McCain 'looking at other options' to pass Russia sanctions

McCain 'looking at other options' to pass Russia sanctions
© Greg Nash

Sen. John McCainJohn Sidney McCainObama, Bush veterans dismiss Trump-Putin interpreter subpoena Controversial Trump judicial nominee withdraws Trump vows to hold second meeting with Putin MORE (R-Ariz.) said Tuesday that lawmakers are exploring how to move Russia sanctions legislation forward after a key Republican backed holding off on new financial penalties against Moscow.

"We will be looking at other options including the Senate Armed Services Committee," McCain, who chairs that committee, told reporters.

Asked if he was looking at trying to move Russia sanctions legislation through the Banking Committee, the Arizona Republican demurred but added that he, Sen. Lindsey GrahamLindsey Olin GrahamQuestions mount over Trump-Putin discussions The Hill's Morning Report — Trump and Congress at odds over Russia Overnight Defense: Trump inviting Putin to DC | Senate to vote Monday on VA pick | Graham open to US-Russia military coordination in Syria MORE (R-S.C.) and "others will be looking hard at other options."

McCain's comments come as Sen. Bob CorkerRobert (Bob) Phillips CorkerThe Hill's Morning Report — Trump and Congress at odds over Russia Senate GOP attempts to wave Trump off second Putin summit Senate approves resolution warning Trump not to hand over US officials MORE (R-Tenn.) signaled this week that the Foreign Relations Committee will hold off on taking up new Russia sanctions legislation.

Corker, who chairs the Foreign Relations Committee, told reporters on Tuesday that he wanted to give the administration time to determine the "trajectory" of U.S.-Russia relations, which he said are at an "all time low."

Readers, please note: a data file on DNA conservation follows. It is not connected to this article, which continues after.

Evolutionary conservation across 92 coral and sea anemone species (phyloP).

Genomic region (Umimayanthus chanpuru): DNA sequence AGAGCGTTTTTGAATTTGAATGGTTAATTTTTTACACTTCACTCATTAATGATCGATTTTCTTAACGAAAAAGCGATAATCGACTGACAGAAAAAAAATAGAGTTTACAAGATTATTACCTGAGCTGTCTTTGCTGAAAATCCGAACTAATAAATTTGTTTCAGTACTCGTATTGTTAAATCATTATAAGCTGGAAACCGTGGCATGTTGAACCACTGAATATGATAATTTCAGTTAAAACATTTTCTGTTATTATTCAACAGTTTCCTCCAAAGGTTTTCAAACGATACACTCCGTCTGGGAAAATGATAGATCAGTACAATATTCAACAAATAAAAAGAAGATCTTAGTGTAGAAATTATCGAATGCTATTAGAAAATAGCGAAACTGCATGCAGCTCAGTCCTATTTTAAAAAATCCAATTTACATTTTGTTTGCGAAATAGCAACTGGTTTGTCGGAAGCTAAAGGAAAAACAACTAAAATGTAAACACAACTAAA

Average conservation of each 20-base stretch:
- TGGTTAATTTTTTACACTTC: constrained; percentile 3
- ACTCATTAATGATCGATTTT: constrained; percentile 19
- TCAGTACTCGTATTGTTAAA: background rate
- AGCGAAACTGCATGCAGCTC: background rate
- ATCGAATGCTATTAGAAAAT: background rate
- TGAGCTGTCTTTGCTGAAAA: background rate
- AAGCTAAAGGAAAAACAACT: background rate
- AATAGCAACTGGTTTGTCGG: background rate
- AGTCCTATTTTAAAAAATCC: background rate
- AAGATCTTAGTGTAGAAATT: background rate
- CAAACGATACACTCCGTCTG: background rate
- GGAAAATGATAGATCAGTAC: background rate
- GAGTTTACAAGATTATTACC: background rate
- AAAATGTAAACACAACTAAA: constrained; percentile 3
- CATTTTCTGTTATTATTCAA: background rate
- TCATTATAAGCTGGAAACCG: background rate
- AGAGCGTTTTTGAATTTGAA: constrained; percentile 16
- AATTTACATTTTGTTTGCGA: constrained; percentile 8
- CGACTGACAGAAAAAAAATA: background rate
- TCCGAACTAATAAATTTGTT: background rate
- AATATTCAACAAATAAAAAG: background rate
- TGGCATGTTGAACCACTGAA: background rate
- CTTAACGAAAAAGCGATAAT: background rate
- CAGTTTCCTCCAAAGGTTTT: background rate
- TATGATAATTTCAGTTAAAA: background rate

"We can take it to a lower level by adding sanctions. That you know might make us feel good, but that's not an outcome that I think is good for our country," he told reporters.

A bipartisan group of senators introduced legislation earlier this year that would slap new financial penalties on Russia over its meddling in the presidential election and ongoing conflicts in Russia and Syria.

Graham also introduced legislation earlier this year that would require congressional oversight before Trump could left Russia sanctions.

Though both bills have bipartisan support they've stalled in the Foreign Relations Committee.

Corker noted that the Banking Committee had previously considered sanctions bill.

"Many times those types of bills go through the Banking Committee ... and [they] may well do that," he said.

Corker left the door open on Tuesday to passing additional sanctions legislation in the future if the Trump administration isn't able to improve its relationship with Moscow.

But McCain argued that delaying Russia sanctions could signal to Russian President Vladimir Putin that he's getting a "blank check."

McCain and Graham also said in a joint statement that "now is not the time to send a signal to Russia that all is forgotten or forgiven."

"It is time for the Senate to take real action, including increased sanctions, to punish Russia’s destabilizing behavior and counter its malign influence," Graham and McCain said. 

The Trump administration has been hesitant to take firm action against Moscow, though the president's rhetoric against Russia has toughened since the campaign, where he repeatedly praised Putin and suggested that the U.S. would pursue friendly relations. 

This story was updated at 2:17 p.m.